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keithspg
March 28th, 2010, 10:16 PM
This seems to be my last remaining problem. I struggled with BT doing nothing useful at all for a while. Recently, I added the gnome/bt repository (http://ppa.launchpad.net/blueman/ppa/ubuntu karmic main) and it updated the BT group of programs. After it updated, I could actually negotiate a pairing. Now, it is not actually consistent, but I can negotiate a pairing.

The Nokia I have paired has gone away and returned. When it came back, it connected and I was able to browse files, send a file via BT. So, it appears that the BT dongle is supported by the software and the latest code allows it to connect. Now, the iPhone is a different story. I can pair the iPhone, but not every time. Also, once paired according to BT mgr, it will not automatically connect. I was able to negotiate a PANU network once, but not since. In the iPhone on the BT page, it shows 'not connected' and just spins and spins on the iphone. If I remove this connection and try to negotiate again, I get nothing on the iPhone. Sometimes I can get the iPhone to show up and I get a 6 digit code, but nothing ever shows up on the phone. I mention this only b/c it should work and it does not. I am not bothered much by this as I can always cable connect it and that works for tethering.

The big issue I have is with my BT serial connecton. I have never been able to connect to it. With the latest update of the BT bundle, I can see the serial port in BT manager, but I cannot use the '1234' code. I select 'use fixed code and the 1234, but it always tries to give it a 6 digit code and this will not allow a connect. May this be because the BT serial port is in 'master' mode? I have this BT serial (RN-41) paired with this BT dongle so that it will pair with this and only this MAC, but it still requires a '1234' code to be sent.

Please help.

Keith

keithspg
March 29th, 2010, 05:41 PM
In the case that someone is interested and reading this, The latest update is that I uninstalled "gnome-bluetooth" and installed "bluez-gnome". This GUI interface allows me to actually send the '1234' code and I was able to actually pair with my serial port that requires a '1234' code. It now shows up in the list of paired devices in the bluez-gnome dialog box (different dialog box than the gnome-bluetooth panel).

Now I need to set up the serial port and see how that works. Still unsure how to do that. In XP, it just shows up. It seems like I need to use rfcomm, but I will have to research this some more. Any help appreciated.

Keith

keithspg
March 30th, 2010, 12:59 AM
I have confirmed that the bluez gnome package works better for me and my BT dongle. I do not know why, but with the gnome-bluetooth, I cannot send the 1234 *and* it now connects to my iPhone in BT as a my internet tethering device. So, for now I am off gnome-bluetooth and now using bluez-gnome. I could care less as long as it works. Now, I still do not know how to connect to my serial port via BT. These are the commands I issued and the response.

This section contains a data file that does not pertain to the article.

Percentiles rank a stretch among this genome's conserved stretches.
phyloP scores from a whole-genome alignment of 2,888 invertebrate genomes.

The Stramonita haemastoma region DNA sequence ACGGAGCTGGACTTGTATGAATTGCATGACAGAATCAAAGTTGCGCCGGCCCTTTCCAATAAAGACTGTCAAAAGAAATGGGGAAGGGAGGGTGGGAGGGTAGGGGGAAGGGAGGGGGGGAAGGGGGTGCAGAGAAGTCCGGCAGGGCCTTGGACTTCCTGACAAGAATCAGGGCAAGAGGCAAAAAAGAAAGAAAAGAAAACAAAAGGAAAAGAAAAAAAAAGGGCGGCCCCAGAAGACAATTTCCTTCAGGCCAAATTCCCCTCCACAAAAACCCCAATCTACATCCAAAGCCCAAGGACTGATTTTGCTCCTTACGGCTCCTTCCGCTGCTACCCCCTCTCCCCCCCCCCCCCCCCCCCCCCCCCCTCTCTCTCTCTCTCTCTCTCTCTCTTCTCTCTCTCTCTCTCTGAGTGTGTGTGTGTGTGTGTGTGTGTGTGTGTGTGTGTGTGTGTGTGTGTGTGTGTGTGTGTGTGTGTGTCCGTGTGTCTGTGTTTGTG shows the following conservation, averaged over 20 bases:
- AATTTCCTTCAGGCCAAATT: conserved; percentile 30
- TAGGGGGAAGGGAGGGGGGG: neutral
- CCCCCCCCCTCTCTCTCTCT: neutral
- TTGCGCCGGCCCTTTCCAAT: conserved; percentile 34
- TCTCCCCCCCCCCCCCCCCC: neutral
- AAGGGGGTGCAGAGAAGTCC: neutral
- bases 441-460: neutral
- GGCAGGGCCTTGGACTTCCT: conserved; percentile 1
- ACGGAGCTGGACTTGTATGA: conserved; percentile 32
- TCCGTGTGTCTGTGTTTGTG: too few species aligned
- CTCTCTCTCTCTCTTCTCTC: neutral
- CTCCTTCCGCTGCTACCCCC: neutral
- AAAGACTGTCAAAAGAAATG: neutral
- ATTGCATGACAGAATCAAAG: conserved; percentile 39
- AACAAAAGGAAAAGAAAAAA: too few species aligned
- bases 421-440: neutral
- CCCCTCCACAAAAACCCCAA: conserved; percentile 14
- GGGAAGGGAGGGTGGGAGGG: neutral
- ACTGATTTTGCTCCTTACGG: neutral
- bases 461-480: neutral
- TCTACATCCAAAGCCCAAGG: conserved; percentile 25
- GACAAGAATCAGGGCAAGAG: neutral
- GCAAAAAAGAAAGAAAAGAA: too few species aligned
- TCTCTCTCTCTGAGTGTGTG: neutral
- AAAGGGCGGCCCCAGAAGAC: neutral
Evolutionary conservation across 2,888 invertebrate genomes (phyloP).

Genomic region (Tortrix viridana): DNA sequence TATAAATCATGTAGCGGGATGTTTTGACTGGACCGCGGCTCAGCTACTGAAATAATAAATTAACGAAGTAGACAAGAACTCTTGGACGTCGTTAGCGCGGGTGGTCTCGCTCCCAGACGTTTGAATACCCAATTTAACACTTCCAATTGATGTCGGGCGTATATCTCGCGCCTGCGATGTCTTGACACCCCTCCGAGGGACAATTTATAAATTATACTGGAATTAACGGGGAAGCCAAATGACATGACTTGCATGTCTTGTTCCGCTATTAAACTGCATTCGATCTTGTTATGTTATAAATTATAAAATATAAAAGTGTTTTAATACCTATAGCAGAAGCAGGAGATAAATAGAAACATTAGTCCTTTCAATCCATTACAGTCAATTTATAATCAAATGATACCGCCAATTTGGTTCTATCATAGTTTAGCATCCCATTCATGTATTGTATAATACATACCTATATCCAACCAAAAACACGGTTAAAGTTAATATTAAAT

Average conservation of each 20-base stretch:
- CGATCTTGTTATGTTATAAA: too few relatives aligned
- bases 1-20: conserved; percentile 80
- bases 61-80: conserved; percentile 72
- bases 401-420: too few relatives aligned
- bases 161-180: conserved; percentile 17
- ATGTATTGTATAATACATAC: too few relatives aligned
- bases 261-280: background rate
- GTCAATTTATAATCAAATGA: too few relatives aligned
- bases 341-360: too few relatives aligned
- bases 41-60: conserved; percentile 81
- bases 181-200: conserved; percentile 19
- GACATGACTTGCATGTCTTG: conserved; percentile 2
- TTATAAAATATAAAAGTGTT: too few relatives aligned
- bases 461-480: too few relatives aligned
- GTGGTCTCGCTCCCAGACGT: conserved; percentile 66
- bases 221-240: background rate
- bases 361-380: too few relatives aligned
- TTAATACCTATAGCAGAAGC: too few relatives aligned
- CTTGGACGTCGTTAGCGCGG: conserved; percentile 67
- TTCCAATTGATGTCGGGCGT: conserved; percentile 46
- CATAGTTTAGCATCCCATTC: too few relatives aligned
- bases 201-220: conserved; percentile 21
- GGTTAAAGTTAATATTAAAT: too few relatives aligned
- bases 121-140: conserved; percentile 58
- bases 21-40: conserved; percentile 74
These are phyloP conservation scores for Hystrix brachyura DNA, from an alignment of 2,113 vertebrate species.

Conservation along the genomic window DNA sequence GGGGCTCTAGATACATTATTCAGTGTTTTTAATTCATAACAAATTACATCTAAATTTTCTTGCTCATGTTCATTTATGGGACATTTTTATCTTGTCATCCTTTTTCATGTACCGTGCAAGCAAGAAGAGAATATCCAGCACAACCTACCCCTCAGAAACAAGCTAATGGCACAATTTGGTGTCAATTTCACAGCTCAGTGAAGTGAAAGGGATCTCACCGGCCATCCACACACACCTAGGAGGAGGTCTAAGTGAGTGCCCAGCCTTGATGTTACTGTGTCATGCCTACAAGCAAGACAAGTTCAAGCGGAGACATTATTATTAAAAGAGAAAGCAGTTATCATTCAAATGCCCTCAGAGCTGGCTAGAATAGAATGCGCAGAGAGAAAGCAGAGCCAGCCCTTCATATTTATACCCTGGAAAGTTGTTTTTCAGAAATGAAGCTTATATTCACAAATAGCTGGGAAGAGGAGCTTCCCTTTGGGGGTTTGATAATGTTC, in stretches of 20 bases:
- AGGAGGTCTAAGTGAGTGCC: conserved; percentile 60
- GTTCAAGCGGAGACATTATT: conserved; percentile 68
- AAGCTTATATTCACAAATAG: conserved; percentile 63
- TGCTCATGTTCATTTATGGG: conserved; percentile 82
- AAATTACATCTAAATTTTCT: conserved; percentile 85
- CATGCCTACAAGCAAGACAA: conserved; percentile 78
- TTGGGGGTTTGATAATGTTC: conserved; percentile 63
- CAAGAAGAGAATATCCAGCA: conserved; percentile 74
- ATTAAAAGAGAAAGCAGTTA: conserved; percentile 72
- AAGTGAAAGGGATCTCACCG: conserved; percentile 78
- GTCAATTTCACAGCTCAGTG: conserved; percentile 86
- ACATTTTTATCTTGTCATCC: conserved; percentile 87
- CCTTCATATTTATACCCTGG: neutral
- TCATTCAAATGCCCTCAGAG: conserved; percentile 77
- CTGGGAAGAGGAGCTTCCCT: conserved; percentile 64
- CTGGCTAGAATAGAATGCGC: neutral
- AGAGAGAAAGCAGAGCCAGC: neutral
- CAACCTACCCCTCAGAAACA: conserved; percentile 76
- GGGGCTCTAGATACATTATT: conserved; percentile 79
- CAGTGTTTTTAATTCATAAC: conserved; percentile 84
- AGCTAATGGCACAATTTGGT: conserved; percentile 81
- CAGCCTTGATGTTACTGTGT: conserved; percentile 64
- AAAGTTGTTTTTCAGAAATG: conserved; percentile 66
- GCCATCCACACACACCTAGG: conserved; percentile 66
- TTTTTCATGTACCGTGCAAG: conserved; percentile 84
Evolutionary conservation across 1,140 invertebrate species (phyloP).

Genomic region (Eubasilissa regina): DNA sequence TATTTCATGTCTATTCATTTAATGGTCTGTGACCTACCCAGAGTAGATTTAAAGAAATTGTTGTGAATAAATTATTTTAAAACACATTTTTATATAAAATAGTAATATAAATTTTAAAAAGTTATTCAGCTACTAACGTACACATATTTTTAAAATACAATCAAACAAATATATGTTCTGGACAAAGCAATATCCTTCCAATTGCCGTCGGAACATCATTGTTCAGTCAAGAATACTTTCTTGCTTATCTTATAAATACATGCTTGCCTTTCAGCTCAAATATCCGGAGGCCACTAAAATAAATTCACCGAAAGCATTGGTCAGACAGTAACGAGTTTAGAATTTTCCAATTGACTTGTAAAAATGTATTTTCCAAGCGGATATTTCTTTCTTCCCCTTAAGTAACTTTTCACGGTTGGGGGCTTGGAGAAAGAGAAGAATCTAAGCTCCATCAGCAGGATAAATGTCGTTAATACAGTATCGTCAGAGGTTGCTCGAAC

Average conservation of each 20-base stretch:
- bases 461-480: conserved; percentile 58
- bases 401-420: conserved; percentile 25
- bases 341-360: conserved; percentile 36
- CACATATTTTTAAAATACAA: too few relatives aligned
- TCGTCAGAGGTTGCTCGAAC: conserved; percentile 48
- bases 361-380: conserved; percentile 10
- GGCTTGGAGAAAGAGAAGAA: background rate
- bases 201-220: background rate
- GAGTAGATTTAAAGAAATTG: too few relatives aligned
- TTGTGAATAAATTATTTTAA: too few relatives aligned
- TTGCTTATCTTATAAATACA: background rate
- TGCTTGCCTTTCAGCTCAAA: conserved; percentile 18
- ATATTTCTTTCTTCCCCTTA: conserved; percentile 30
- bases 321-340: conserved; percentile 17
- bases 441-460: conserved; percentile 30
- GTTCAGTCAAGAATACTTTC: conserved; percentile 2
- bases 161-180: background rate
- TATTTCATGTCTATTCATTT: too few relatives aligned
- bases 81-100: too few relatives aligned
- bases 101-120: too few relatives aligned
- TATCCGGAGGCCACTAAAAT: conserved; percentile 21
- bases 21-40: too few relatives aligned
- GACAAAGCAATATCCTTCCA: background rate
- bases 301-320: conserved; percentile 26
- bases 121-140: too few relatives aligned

Notice when I scan with the hcitool, I see nothing but if I ask specifically about the MAC address of the BT serial device, 00:06:66:02:d3:95, I get stuff. I still do not know how to set up a rfcomm port. The confusing info on the web calls for programs which are not installed and do not suggest what should be installed via apt-get.

If anyone can help, please suggest something.


>sudo hcitool info 00:06:66:02:d3:95
Requesting information ...
BD Address: 00:06:66:02:d3:95
Device Name: FireFly-D395
LMP Version: 2.1 (0x4) LMP Subversion: 0x1333
Manufacturer: Cambridge Silicon Radio (10)
Features: 0xff 0xff 0x8f 0xfe 0x9b 0xff 0x59 0x83
<3-slot packets> <5-slot packets> <encryption> <slot offset>
<timing accuracy> <role switch> <hold mode> <sniff mode>
<park state> <RSSI> <channel quality> <SCO link> <HV2 packets>
<HV3 packets> <u-law log> <A-law log> <CVSD> <paging scheme>
<power control> <transparent SCO> <broadcast encrypt>
<EDR ACL 2 Mbps> <EDR ACL 3 Mbps> <enhanced iscan>
<interlaced iscan> <interlaced pscan> <inquiry with RSSI>
<extended SCO> <EV4 packets> <EV5 packets> <AFH cap. slave>
<AFH class. slave> <3-slot EDR ACL> <5-slot EDR ACL>
<sniff subrating> <pause encryption> <AFH cap. master>
<AFH class. master> <EDR eSCO 2 Mbps> <EDR eSCO 3 Mbps>
<3-slot EDR eSCO> <extended inquiry> <simple pairing>
<encapsulated PDU> <non-flush flag> <LSTO> <inquiry TX power>
<extended features>
>sudo hcitool con
Connections:
> ACL 00:06:66:02:D3:95 handle 0 state 1 lm MASTER AUTH
>sudo sdptool browse 00:06:66:02:d3:95
Browsing 00:06:66:02:D3:95 ...
>hcitool scan
Scanning ...
00:1E:3D:1D:36:9E n/a
>sudo rfcomm connect 00:06:66:02:d3:95
Can't find a config entry for rfcomm0
>sudo hidd --connect 00:06:66:02:d3:95
sudo: hidd: command not found

keithspg
March 30th, 2010, 07:44 PM
Ok, further testing. I set up the /etc/bluetooth/rfcomm.conf file with what I think is close to correct:


rfcomm0 {
# Automatically bind the device at startup
bind yes;

# Bluetooth address of the device
device 00:06:66:02:D3:95;

# RFCOMM channel for the connection
channel 1;

# Description of the connection
comment "Firefly d395";
}This morning I was able to see it, though not in an "hcitool scan"


$ sudo hcitool info 00:06:66:02:d3:95
Requesting information ...
BD Address: 00:06:66:02:d3:95
Device Name: FireFly-D395
LMP Version: 2.1 (0x4) LMP Subversion: 0x1333
Manufacturer: Cambridge Silicon Radio (10)
Features: 0xff 0xff 0x8f 0xfe 0x9b 0xff 0x59 0x83
<3-slot packets> <5-slot packets> <encryption> <slot offset>
<timing accuracy> <role switch> <hold mode> <sniff mode>
<park state> <RSSI> <channel quality> <SCO link> <HV2 packets>
<HV3 packets> <u-law log> <A-law log> <CVSD> <paging scheme>
<power control> <transparent SCO> <broadcast encrypt>
<EDR ACL 2 Mbps> <EDR ACL 3 Mbps> <enhanced iscan>
<interlaced iscan> <interlaced pscan> <inquiry with RSSI>
<extended SCO> <EV4 packets> <EV5 packets> <AFH cap. slave>
<AFH class. slave> <3-slot EDR ACL> <5-slot EDR ACL>
<sniff subrating> <pause encryption> <AFH cap. master>
<AFH class. master> <EDR eSCO 2 Mbps> <EDR eSCO 3 Mbps>
<3-slot EDR eSCO> <extended inquiry> <simple pairing>
<encapsulated PDU> <non-flush flag> <LSTO> <inquiry TX power>
<extended features> And I made a connection, though nothing showed up, yet. I may have the twrong channel. I'll try channel 2 tonight.


$ rfcomm connect 0
Connected /dev/rfcomm0 to 00:06:66:02:D3:95 on channel 1
Press CTRL-C for hangup
Disconnected

keithspg
March 31st, 2010, 04:57 AM